Rusty Cooley announces new online interview series ‘Guitar Autopsy’ featuring top players
“IT’S LIKE IF JOE ROGAN PLAYED GUITAR”
Guitar Autopsy is a new online chat show launching in March 2021, hosted by ‘guitar teacher to the stars’ Rusty Cooley and up-and-coming guitarist Zach Adkins and covering everything from guitar talk to general life topics, and everything in between – all with guitars in hand.
Each episode finds Cooley and Adkins joined by a guest from the world of guitar, drawn from Rusty’s little black book of guitar buddies from a lifetime in the industry as a player, educator and gear obsessive.
“Guitar Autopsyis not so much of us interviewing guitar players as it is three guitar players hanging out and talking and playing guitar,” Cooley says. “So it’s just a conversation about everything anything from guitar playing, practicing, teaching, learning, music business, touring, not touring, or where ever the conversation leads us. Maybe we don’t even talk about music and we talk about everyday life. If you want to have a drink or a smoke out, kick your feet up and hang out – and that’s exactly what you can expect: the unexpected!”
Every episode kicks off with Cooley and Adkins discussing the guitar news of the week: new releases, notable anniversaries, news happenings, gear trends or whatever else may be relevant that week. Each week’s guest then joins the chat to talk about whatever’s on their mind, and to throw plenty of guitar licks out there if the mood takes them.
“If whoever’s on the show is sick and tired of talking about music because that’s what they do, and they just want to talk about life, that’s what we’ll do,” Cooley says. “Basically imagine if Joe Rogan played guitar! It’s all fair game.”
“The big thing that I think is a game-changer with this,” Adkins adds, “is there are lot of other people who talk to guitar players and celebrities, but the difference is Rusty: he knows a lot of these guys personally, he’s met them, he’s probably even played with them or taught them, which makes it a whole other thing when you know somebody one-on-one verses getting them in for a quick interview.”
An impressive list of some of the greatest players in contemporary guitar and bass have already signed on for Season One, including some of the biggest names in thrash, progressive rock and metal.
Guitar Autopsycan be found at Rusty Cooley’s YouTube channel.
Rusty Cooley is a respected solo artist, guitar educator, and founding member of Day Of Reckoning and Outworld. Adkins first came to the attention of the guitar world when he took first place in the 2017 Flying Fingers competition judged by Paul Gilbert, and is author of the bestselling book Guitar Efficiency.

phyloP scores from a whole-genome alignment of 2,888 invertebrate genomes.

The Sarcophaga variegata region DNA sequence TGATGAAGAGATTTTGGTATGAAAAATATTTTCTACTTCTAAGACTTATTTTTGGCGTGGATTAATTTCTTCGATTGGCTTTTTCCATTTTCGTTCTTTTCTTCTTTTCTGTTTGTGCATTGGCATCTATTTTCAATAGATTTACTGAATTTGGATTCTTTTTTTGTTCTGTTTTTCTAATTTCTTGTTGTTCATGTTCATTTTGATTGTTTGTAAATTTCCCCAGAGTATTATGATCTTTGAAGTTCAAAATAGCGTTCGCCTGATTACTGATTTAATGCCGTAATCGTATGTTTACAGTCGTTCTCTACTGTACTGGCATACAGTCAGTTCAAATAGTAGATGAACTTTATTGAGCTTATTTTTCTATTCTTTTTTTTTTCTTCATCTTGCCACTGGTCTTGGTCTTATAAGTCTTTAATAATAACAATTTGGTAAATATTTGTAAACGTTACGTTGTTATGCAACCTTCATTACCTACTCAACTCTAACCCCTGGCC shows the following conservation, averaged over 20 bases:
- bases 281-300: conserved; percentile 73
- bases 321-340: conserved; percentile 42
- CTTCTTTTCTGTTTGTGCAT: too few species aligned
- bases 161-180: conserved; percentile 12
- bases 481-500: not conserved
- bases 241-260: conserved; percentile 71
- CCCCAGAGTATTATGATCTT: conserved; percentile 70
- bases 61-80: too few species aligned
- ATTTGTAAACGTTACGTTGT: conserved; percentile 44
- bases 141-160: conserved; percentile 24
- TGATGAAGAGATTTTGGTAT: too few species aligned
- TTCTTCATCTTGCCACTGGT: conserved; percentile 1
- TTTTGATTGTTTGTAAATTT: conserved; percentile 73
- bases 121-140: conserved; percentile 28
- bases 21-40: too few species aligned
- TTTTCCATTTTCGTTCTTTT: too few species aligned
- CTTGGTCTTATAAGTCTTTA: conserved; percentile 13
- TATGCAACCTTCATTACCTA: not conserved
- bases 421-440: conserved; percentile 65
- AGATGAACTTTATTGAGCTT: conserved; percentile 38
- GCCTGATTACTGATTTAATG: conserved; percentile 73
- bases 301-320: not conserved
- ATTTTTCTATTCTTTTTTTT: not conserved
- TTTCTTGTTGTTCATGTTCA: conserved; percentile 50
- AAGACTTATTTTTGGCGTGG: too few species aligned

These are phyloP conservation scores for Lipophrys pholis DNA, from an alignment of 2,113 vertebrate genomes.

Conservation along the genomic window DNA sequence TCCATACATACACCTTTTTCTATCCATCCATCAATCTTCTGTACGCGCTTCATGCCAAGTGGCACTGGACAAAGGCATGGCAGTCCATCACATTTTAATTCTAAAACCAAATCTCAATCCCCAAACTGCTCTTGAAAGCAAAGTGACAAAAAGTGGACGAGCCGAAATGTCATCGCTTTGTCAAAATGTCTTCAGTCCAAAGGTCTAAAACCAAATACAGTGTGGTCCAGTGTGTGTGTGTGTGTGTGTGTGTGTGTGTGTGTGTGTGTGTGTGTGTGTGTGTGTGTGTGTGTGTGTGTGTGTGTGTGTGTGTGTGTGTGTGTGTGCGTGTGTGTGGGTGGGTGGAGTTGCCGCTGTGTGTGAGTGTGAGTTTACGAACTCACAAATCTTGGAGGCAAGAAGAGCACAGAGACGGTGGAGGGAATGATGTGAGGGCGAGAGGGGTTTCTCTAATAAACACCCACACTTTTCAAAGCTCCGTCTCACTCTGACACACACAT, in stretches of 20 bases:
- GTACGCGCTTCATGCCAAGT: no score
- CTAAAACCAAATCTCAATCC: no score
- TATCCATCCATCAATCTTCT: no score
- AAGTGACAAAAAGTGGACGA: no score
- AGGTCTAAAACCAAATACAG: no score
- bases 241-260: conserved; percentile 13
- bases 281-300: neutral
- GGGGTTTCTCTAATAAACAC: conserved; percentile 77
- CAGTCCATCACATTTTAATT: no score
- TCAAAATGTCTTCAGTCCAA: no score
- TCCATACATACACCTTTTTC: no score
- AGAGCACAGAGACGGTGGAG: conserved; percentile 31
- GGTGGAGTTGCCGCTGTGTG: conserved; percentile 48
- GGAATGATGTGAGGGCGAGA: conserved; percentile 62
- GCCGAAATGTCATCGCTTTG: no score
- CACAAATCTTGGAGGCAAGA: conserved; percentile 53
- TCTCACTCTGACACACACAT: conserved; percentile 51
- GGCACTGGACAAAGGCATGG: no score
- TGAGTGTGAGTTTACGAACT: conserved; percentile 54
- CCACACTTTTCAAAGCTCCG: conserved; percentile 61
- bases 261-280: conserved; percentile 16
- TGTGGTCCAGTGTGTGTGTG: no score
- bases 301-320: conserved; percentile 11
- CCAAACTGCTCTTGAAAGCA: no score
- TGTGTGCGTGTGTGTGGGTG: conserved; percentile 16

Rusty Cooley YouTube Channel:https://youtube.com/c/MrRustyCooley
Zachary Adkins YouTube Channel:https://youtube.com/c/ZachAdkinsmastershredder
Here’s Kiesel’s latest collaboration with Jason Becker: the Yin Yang Tribute Guitar. Unlike other Kiesel Jason Becker guitars, which are all made based on instruments Jason played, the Yin Yang guitar is a new design, for which Jason took colour inspiration from Eric Clapton’s ‘Blackie’ Strat while developing a very modern shred-friendly instrument.
“Although I love the meaning of unity/duality in the yin yang symbol, my desire to design a guitar like this came from my love of Eric Clapton’s ‘Blackie’ guitar,” Jason says. “When I was 9, I saw The Band’s movie, The Last Waltz. Clapton and Robbie Robertson made me want to become a lead guitarist. I eventually got a black and white Strat in junior high and used it on Cacophony’s first album, Speed Metal Symphony.
“This yin yang design of mine was meant to capture the look of Clapton’s Blackie. To me, every line and curve is beautiful. I worked really hard on getting the perfect balance of black and white and artistic movement. My caregivers followed my picky requests. Without copying a Strat, it feels just as cool or cooler. The neck is the same size as my original Bluey, so I know it feels good. I am so grateful to Kiesel Guitars for bringing my design to life.”
From the Kiesel website:
The Jason Becker Yin Yang Tribute guitar has an mahogany body with a black/white Yin Yang finish on the front, and black back and sides with a clear gloss top coat. Mahogany is a medium weight high-quality tone wood used for its fine resonating warm tone. The bolt-on Eastern hard rock maple neck has a tung-oil finish and thinner neck profile ideal for fast playing. All of our necks and fingerboards undergo a long conditioning process in our de-humidification chambers to remove any stress in the wood and prevent future warping or twisting. Additionally, the dual-action, fully adjustable truss rod helps keep the neck straight and true, and allows you to set the action just the way you like it. Dual carbon-fiber rods further strengthen the neck.
The JBYY has a reverse inline angled pointed headstock, with black finish and white Kiesel headstock logo. Jason’s exclusive multilaminate Jason Becker truss rod cover, in white, is installed. A locking nut for the Floyd Rose tremolo is standard.